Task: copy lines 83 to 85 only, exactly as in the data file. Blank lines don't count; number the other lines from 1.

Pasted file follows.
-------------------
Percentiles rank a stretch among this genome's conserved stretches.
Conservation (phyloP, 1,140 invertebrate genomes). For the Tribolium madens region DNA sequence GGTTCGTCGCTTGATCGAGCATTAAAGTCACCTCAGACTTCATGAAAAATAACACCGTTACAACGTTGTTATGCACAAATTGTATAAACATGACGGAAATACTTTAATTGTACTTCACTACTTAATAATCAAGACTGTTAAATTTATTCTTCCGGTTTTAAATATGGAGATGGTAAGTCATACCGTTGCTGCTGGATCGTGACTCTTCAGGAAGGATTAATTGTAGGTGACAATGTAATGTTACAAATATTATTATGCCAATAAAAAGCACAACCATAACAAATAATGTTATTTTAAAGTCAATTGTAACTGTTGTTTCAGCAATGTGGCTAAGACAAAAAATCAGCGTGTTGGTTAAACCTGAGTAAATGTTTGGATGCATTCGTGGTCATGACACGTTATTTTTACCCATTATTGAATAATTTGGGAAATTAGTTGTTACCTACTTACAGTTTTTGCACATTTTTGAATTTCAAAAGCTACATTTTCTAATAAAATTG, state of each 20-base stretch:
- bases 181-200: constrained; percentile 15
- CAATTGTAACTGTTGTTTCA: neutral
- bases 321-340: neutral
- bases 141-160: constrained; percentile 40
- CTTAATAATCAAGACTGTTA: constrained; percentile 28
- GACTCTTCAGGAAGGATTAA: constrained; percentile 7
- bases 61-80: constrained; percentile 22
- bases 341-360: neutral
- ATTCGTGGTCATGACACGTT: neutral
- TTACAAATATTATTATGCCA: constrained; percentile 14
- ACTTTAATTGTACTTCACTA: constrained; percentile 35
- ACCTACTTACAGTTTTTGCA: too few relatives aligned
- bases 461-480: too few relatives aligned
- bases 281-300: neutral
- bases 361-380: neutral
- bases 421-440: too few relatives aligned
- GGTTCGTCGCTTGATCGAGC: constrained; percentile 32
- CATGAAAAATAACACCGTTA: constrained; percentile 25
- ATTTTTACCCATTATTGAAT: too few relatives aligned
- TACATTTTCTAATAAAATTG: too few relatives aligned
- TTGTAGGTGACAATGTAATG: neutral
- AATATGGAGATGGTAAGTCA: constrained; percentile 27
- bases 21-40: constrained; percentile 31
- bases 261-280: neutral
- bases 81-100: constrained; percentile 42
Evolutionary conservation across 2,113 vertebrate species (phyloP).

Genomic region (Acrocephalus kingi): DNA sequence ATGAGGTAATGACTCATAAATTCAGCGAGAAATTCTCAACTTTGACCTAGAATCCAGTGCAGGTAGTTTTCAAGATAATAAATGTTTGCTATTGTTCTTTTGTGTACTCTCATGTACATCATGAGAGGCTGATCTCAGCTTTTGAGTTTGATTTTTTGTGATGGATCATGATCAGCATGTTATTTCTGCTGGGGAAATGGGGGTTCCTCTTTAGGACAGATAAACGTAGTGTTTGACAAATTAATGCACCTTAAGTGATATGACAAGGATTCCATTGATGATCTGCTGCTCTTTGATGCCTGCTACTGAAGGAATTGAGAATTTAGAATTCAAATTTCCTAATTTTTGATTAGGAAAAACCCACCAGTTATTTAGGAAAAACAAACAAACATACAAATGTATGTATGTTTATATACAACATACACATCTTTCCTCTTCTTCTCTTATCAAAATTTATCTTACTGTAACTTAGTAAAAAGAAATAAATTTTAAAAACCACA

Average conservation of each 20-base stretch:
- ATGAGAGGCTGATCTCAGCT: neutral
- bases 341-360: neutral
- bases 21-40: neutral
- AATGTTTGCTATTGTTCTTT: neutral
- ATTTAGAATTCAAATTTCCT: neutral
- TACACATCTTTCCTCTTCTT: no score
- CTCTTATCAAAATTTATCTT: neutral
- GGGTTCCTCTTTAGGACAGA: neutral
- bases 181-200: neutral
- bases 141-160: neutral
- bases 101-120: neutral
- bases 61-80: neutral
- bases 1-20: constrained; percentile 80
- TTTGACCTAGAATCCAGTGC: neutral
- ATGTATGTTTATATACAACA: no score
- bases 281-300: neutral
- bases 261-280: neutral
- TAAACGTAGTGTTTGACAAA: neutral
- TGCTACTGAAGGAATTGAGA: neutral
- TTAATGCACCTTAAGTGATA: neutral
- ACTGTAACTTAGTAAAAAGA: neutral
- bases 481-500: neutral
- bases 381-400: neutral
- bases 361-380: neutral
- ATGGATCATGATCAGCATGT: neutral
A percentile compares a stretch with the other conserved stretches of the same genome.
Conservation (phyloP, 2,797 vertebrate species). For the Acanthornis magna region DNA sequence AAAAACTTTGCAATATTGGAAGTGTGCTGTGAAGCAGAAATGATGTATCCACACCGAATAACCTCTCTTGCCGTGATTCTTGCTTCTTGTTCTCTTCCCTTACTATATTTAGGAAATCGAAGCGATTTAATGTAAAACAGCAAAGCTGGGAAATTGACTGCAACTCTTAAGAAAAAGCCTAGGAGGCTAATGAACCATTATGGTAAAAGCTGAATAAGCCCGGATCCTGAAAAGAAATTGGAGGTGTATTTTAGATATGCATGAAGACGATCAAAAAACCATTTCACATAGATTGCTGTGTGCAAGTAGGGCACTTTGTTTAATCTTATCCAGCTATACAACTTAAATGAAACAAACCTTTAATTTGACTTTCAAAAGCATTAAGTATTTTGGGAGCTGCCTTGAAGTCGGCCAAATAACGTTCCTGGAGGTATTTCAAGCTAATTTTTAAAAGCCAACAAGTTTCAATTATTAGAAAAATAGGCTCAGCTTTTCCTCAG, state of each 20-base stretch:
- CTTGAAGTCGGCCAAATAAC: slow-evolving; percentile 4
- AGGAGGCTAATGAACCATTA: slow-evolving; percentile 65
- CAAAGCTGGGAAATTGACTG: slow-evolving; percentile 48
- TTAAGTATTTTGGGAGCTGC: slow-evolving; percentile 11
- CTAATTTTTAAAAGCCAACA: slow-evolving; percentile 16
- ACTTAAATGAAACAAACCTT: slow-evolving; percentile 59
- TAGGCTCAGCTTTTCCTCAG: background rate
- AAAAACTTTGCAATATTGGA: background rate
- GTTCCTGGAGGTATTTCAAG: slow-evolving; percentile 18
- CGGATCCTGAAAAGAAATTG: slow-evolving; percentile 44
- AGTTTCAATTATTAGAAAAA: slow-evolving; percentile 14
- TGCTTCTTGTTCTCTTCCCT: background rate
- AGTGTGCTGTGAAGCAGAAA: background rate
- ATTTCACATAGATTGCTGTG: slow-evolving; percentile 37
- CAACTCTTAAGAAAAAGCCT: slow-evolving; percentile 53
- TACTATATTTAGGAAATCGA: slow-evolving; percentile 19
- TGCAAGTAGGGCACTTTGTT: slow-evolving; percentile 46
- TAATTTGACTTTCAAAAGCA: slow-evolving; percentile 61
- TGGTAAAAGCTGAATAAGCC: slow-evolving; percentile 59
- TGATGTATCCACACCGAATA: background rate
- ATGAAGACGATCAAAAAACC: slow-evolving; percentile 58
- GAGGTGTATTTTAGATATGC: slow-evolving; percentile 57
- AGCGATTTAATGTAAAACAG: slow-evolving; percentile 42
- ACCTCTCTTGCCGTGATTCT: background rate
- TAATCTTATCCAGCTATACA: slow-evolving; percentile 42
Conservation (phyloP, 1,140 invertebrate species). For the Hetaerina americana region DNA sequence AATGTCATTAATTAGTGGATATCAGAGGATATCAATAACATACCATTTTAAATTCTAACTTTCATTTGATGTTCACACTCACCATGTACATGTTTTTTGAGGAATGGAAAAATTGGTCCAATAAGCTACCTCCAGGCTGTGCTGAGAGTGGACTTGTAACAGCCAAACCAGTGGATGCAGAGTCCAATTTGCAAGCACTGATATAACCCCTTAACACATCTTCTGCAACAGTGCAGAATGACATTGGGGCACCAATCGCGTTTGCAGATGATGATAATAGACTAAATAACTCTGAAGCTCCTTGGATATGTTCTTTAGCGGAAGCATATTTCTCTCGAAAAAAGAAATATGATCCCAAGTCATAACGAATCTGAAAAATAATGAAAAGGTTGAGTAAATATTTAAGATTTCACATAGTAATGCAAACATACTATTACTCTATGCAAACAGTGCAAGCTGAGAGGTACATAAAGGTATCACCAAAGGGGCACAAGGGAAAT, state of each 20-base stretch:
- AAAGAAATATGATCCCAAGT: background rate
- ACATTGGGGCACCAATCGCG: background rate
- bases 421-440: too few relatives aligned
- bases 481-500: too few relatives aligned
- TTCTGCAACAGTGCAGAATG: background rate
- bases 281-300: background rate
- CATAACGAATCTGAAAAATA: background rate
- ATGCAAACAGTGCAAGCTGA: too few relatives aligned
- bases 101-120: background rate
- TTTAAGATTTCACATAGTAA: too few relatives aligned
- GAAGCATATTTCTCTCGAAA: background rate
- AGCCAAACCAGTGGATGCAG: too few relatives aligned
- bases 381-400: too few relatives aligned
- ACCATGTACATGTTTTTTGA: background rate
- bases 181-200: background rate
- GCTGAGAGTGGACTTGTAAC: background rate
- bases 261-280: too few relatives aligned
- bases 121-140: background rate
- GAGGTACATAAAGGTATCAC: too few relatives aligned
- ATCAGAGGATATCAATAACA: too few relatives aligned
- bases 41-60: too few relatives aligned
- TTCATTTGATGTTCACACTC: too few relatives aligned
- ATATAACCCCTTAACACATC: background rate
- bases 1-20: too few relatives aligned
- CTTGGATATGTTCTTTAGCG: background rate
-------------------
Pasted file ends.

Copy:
Conservation (phyloP, 1,140 invertebrate species). For the Hetaerina americana region DNA sequence AATGTCATTAATTAGTGGATATCAGAGGATATCAATAACATACCATTTTAAATTCTAACTTTCATTTGATGTTCACACTCACCATGTACATGTTTTTTGAGGAATGGAAAAATTGGTCCAATAAGCTACCTCCAGGCTGTGCTGAGAGTGGACTTGTAACAGCCAAACCAGTGGATGCAGAGTCCAATTTGCAAGCACTGATATAACCCCTTAACACATCTTCTGCAACAGTGCAGAATGACATTGGGGCACCAATCGCGTTTGCAGATGATGATAATAGACTAAATAACTCTGAAGCTCCTTGGATATGTTCTTTAGCGGAAGCATATTTCTCTCGAAAAAAGAAATATGATCCCAAGTCATAACGAATCTGAAAAATAATGAAAAGGTTGAGTAAATATTTAAGATTTCACATAGTAATGCAAACATACTATTACTCTATGCAAACAGTGCAAGCTGAGAGGTACATAAAGGTATCACCAAAGGGGCACAAGGGAAAT, state of each 20-base stretch:
- AAAGAAATATGATCCCAAGT: background rate
- ACATTGGGGCACCAATCGCG: background rate